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The feline Hunter

The Feline Hunter: Play and Feeding

Is Your Cat Anxious? Is Anxiety Making Her Sick?

Most of us assume our indoor cats have stress-free lives. They sleep most of the day, have food and water readily available, and live in a warm, safe environment. Unfortunately, this seemingly comfy existence is not the life cats evolved to lead, and there is growing concern that this contributes to illness.

Indoor Cats are Stressed Cats

Unlike dogs, descendants of Felis lybica, the African wild cat, never became truly domesticated. Historically, their primary function in human society has been as rodent hunters, requiring little genetic selection or divergence from the nature of their wild ancestors.

By their nature, our cats are solitary creatures, used to ranging over large areas of land, hunting 10-20 times per day for small prey, while keeping an eye out for animals that prey on them. They are aided largely by an acute sense of smell. Contrast this with the reality of having food presented in a bowl, living within a few hundred square feet, often sharing that limited space with other cats, and being exposed to strong fragrances like perfumes and cleaners.

Stress Can Make Our Cats Sick

A growing number of veterinarians are concerned that this discordance between nature and reality not only greatly reduces our cats’ quality of life but also compromises their physical health. Professor Tony Buffington of Ohio State University is researching “Pandora Syndrome” in cats. He argues that many cats live in a near-constant state of anxiety, and that this anxiety activates neural, endocrine, and immune processes. These chronically activated processes can lead to various forms of illness, including chronic bladder discomfort, litter box problems, picky eating, intermittent vomiting, diarrhea, and painful dental resorptive lesions.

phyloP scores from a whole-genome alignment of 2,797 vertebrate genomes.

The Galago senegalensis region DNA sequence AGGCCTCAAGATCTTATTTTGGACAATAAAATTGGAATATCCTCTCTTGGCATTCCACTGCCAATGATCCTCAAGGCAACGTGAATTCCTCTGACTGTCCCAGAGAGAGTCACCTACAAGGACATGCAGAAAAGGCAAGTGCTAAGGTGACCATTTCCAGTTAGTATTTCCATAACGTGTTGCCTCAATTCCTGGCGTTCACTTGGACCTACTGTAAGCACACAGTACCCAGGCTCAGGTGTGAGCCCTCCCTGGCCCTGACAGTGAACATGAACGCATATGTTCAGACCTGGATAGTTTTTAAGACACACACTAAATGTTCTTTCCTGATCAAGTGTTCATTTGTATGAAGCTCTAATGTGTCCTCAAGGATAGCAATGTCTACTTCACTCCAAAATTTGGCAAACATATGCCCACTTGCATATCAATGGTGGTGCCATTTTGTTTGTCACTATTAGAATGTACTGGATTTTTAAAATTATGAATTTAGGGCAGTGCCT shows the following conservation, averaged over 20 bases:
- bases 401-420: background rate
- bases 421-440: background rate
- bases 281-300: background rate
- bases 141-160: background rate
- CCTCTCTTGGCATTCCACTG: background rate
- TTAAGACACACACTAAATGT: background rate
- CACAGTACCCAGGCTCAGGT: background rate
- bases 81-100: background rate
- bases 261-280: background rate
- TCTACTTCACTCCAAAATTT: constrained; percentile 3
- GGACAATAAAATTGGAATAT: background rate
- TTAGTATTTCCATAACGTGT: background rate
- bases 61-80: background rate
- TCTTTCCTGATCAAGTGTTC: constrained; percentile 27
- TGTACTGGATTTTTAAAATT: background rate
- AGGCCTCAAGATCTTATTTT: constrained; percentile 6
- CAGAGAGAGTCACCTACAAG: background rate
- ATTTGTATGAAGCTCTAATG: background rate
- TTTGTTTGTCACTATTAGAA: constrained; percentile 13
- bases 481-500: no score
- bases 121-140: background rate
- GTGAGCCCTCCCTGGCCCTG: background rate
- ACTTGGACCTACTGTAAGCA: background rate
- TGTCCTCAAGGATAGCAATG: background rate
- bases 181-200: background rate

How Can We Reduce Our Cats’ Stress?

Obviously, it’s upsetting to think we might be making our cats sick by keeping them indoors. We are not arguing you should let your cats outside! Over half of the staff at Best Friends have indoor cats, and the risks of outdoor living are significant! Rather, we are working to improve our cats’ lives by making their indoor life a closer match to their “wild” nature.

The Five Pillars of a Healthy Feline Environment

1) Provide ready access to spaces that make your cat feel safe. These should include:

  • A high-up perch, from which she can monitor potential threats.
  • A semi-enclosed space, where she is concealed but can still monitor potential threats.
  • If you have more than one cat: ensure each cat has a separate safe place, and each safe place has more than one entrance/exit.

2) Provide multiple & separated key environmental resources.

  • Separate spaces for each environmental need: litter box, food and water bowls, play area, resting area, and scratching area.
  • If you have more than one cat, each cat should have its own separate space for each need.
  • Make sure each cat’s resources are located far enough apart from those of other cats so there is no perceived threat or conflict.